I recently created a digital mix of some of my favourite progressive/trance tunes from the days of when I used to go clubbing. What started of as a project to compile my own version of ‘classics’ because I already had so many classic albums/mixes by others, that while, hit the spot were not perfect, after all we all have our own preferences, so more often than not these mixes would often not have tracks on I loved, or they would have a few tracks on that despite their popularity in that dance music community, I just plain right hated (I’m talking about you Bullet In The Gun, Wizards of the sonic and Kamaya Painters)
It all ended up getting out of control, and turned into a 3 month project and the mix file ended up being 3 hours long, and a 3gig file size. With my Dropbox folder almost full, and my Apple/Google/Microsoft spaces being used for backing up purposes I had nowhere to put this mammoth mix. Although it was never intended for public consumption anyway, after all, this was my classic mix, but where could I put it if I wanted to get at it, and get at it quickly.
In the end a friend with a business Dropbox account offered to host it as he wanted to listen to it, apparently any mixes under 4 hours are just not cool!
Despite my problem being solved there was another method I was already looking into, and that was to live stream the mix on YouTube. This had it’s drawbacks for that particular project anyway, but going forward this was something worth exploring.
What annoyed me, was the only guides I could find to get this up and going, were in fact YouTube videos. Now don’t get me wrong YouTube videos can be extremely handy when you need to follow something and seeing what someone is doing can be great, but sometimes, you just want it in written format too, and this was one of those guides that I would have benefited from much better in written form, instead of having to keep pausing a video, or scrubbing backwards and forwards, or making the video bigger to read the selections that he was actually doing.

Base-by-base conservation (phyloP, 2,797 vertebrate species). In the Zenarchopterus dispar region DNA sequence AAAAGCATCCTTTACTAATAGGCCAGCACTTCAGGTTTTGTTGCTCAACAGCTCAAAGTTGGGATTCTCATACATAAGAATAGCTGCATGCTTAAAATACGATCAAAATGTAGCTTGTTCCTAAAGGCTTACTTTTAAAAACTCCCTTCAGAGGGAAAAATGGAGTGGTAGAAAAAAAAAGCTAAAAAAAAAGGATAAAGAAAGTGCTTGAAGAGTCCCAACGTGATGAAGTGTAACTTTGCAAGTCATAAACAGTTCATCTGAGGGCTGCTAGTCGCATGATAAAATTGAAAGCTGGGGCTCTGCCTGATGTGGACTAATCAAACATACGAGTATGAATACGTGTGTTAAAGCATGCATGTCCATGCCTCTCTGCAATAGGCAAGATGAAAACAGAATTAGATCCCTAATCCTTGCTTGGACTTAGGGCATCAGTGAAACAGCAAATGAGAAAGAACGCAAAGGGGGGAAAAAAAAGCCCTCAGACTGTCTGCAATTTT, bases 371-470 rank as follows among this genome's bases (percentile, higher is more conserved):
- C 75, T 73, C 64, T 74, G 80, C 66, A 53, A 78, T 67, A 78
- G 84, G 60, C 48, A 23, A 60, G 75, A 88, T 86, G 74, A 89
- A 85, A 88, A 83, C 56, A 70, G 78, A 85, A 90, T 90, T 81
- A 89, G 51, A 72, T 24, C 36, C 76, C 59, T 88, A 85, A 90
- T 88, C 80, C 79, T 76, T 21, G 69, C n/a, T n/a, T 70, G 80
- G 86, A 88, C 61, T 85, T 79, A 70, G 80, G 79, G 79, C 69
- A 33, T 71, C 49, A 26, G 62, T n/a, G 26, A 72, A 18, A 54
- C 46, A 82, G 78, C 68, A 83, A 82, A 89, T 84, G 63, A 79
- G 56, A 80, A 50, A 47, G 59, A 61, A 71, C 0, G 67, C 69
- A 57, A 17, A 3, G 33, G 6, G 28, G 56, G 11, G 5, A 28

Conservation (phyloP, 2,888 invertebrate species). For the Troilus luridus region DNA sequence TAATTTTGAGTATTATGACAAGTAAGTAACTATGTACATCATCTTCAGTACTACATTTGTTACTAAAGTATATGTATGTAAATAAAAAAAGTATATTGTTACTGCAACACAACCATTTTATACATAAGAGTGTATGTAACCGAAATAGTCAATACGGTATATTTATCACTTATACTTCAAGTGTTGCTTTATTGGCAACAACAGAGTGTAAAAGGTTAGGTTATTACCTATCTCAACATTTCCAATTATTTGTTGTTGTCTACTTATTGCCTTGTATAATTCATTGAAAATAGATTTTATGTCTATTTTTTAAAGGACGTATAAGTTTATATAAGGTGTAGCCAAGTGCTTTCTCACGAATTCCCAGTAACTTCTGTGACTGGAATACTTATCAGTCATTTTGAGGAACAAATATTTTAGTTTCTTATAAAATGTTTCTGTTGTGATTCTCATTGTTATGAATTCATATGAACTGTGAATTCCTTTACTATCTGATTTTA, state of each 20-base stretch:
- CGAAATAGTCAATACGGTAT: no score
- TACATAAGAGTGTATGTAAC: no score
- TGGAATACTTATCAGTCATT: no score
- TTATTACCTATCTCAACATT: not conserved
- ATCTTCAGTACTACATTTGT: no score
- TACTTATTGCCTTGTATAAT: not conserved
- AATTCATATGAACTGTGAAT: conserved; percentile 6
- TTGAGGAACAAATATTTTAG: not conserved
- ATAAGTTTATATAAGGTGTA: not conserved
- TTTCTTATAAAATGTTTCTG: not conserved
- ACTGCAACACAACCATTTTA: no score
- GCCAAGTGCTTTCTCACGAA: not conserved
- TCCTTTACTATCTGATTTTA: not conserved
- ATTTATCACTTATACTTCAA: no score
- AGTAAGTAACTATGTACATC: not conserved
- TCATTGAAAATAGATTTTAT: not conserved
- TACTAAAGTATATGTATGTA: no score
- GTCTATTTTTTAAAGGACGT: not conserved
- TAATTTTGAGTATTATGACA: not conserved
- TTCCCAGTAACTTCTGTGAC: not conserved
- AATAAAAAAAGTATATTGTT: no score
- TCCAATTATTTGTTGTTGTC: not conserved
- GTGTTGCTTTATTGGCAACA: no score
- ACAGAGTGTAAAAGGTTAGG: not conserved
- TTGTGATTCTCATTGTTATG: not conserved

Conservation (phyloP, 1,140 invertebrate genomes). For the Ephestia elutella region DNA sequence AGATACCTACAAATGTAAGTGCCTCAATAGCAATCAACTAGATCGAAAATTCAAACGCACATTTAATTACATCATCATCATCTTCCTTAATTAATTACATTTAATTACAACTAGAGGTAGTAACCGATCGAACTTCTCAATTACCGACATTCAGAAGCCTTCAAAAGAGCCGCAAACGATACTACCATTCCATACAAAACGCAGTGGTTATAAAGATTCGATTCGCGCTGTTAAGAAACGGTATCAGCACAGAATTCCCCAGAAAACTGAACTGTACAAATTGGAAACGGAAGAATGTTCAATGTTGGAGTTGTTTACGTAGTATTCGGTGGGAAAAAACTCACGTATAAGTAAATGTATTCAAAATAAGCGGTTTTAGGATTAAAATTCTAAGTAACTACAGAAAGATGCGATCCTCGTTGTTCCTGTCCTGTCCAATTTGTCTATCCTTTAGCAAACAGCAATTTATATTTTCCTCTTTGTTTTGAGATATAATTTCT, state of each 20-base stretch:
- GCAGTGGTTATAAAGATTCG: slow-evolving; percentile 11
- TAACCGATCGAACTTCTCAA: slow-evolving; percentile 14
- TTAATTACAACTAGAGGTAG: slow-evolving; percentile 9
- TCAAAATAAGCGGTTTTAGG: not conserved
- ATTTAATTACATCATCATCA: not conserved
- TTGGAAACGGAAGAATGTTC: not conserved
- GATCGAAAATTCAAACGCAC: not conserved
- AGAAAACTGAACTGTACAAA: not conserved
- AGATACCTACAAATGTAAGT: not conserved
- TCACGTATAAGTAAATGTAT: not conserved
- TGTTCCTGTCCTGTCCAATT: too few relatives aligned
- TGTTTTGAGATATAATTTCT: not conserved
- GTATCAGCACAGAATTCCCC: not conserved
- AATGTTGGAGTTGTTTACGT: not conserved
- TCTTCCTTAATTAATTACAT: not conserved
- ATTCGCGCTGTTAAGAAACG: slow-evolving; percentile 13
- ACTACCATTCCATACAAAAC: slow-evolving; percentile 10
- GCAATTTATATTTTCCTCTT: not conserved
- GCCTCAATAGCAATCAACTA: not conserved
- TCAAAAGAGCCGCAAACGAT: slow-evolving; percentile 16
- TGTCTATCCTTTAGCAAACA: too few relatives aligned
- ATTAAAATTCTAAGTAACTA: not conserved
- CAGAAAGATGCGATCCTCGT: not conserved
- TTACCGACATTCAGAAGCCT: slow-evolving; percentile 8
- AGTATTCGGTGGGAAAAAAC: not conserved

So here goes, a written guide to doing a YouTube Live 24/7 Music Playlist complete with what’s playing information.
- Log into YouTube and enable your account for live broadcasting in the live streaming section of the creator studio. It can take 24 hours for this to be authorised, so make sure you do this part well before plan to live stream.
- Download and install OBS Studio if you don’t already have it: https://obsproject.com/download
- Download and install VLC Player if you don’t already have it if you want to stream music files you have created or downloaded: https://www.videolan.org/vlc/index.en-GB.html Or if you want to stream from Spotify you can use that, install the client for your OS from your OSes app store. You can also use iTunes, but I recommend VLC because it’s lightweight, if you’re using files on your computer.
- Download and install 7-Zip if you don’t already have it: https://www.7-zip.org/download.html
- Download Snip and extract the file with 7-zip to somewhere on your computer, ideally somewhere you’ll remember! https://github.com/dlrudie/Snip/releases/latest
- Run snip from the location you extracted the files too. It will load into the system tray as a small blue/purple circle. Right click it, and select the program you will grabbing playing music from, in my case. VLC.
- Run OBS Studio. If it’s the first time you’ve run OBS you should have a blank canvas, if not, choose the + under scenes to create a new scene.
- In the sources section, click the + and select add text (GDI+)
- Give it a name, such as now playing and select OK